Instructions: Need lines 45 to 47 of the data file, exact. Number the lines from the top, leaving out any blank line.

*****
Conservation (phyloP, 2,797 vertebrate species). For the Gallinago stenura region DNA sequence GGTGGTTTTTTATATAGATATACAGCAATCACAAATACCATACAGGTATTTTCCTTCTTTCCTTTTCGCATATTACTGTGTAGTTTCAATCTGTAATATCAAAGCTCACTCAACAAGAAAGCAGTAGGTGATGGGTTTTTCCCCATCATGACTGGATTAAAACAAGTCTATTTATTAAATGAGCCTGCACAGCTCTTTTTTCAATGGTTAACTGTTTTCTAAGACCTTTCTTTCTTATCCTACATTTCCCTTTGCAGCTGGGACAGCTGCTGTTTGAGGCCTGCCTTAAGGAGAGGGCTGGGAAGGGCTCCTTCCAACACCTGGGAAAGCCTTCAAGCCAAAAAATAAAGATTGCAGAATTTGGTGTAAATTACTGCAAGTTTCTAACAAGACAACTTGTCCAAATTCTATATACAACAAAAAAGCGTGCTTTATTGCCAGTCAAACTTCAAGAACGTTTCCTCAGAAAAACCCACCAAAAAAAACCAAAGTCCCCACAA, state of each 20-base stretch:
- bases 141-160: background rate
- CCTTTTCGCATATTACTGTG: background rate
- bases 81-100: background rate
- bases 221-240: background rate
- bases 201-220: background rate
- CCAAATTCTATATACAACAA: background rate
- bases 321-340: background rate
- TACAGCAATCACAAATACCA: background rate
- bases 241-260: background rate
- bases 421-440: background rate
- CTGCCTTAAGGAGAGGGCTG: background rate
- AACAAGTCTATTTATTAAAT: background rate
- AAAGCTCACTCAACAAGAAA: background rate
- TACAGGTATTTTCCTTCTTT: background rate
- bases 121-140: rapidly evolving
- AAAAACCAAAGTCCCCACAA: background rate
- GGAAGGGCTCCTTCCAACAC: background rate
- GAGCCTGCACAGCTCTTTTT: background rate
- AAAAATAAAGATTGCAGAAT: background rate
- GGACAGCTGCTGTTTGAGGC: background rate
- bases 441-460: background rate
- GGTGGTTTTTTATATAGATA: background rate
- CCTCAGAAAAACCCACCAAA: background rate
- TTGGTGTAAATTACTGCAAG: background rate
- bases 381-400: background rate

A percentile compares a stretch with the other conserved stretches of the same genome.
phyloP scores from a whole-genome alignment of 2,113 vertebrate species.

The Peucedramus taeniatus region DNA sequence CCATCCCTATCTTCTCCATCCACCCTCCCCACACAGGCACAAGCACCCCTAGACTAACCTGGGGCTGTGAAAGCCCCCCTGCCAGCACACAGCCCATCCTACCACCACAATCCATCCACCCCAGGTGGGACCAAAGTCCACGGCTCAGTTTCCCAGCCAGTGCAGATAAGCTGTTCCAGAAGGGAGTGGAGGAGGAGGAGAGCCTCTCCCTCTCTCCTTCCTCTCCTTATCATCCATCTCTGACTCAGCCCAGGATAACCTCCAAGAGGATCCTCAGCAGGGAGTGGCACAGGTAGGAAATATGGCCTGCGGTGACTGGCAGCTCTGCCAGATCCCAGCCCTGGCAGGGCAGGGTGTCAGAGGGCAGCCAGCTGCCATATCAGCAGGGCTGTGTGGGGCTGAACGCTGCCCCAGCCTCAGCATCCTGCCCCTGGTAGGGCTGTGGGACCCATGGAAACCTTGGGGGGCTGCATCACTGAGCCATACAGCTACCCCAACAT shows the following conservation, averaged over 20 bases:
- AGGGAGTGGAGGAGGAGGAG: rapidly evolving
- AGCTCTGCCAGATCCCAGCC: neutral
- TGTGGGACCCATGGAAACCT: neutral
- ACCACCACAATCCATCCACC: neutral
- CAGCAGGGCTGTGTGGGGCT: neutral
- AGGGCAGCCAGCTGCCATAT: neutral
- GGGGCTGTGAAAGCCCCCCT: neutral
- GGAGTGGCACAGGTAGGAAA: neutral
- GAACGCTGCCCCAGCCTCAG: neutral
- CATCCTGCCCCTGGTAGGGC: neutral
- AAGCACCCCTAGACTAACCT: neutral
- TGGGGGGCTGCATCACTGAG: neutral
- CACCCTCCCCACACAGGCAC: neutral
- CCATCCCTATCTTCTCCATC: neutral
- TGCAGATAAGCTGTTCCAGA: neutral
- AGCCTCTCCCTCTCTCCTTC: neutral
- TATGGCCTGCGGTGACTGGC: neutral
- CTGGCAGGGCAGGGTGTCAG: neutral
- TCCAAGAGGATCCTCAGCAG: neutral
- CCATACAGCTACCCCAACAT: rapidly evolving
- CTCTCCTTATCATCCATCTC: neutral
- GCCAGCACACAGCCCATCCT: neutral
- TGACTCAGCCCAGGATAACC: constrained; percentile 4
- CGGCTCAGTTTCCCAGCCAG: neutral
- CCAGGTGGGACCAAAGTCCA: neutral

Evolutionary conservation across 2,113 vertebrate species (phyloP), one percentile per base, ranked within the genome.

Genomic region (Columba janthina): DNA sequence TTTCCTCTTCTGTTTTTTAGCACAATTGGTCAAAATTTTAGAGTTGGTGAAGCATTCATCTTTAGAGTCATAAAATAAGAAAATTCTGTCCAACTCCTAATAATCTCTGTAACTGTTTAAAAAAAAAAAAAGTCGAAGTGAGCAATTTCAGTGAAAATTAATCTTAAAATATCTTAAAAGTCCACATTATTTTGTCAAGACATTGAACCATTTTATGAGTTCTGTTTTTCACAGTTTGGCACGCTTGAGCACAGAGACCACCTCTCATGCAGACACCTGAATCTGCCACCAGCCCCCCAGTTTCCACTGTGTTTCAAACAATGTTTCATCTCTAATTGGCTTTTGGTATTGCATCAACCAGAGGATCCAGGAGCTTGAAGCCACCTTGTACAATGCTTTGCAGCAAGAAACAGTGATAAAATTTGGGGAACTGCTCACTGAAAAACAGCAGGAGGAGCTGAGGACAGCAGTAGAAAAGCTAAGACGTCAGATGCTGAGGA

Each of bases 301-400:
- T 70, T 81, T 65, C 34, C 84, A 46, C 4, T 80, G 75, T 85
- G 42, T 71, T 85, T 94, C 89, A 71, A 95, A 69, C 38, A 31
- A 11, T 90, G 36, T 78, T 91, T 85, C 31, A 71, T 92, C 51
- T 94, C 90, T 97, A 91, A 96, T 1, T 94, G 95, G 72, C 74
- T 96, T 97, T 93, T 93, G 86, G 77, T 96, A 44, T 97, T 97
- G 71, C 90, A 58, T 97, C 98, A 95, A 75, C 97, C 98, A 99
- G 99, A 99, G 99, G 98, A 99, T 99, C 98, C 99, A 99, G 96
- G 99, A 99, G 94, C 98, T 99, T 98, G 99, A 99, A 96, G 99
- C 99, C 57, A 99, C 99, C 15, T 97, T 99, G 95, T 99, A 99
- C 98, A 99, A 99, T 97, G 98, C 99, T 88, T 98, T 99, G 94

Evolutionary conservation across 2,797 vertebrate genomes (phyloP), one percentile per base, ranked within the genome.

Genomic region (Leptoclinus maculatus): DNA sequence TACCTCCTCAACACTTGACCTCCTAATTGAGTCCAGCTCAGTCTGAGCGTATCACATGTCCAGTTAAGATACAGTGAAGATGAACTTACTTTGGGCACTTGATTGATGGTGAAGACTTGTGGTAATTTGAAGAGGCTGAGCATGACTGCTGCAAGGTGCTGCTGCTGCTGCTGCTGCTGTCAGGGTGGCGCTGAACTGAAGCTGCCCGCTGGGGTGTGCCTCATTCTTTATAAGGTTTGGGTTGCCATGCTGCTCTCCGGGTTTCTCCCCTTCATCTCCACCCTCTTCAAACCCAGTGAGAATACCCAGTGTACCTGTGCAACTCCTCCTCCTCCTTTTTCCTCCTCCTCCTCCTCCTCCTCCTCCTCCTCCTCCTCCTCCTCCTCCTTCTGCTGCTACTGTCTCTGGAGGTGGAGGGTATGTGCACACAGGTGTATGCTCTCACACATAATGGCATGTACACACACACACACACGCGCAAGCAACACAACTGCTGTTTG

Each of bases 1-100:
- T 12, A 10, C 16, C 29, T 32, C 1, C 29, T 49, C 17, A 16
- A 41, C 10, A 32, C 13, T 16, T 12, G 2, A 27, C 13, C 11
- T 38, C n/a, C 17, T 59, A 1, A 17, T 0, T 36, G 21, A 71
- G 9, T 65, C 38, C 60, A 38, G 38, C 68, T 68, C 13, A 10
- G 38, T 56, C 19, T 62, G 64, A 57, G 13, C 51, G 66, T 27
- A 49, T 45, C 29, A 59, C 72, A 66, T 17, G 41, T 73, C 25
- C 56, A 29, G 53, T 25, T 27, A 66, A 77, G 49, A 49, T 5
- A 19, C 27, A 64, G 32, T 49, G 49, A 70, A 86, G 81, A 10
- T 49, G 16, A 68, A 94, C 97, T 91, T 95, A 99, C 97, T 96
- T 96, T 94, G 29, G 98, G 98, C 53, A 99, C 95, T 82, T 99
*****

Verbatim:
- AGCCTCTCCCTCTCTCCTTC: neutral
- TATGGCCTGCGGTGACTGGC: neutral
- CTGGCAGGGCAGGGTGTCAG: neutral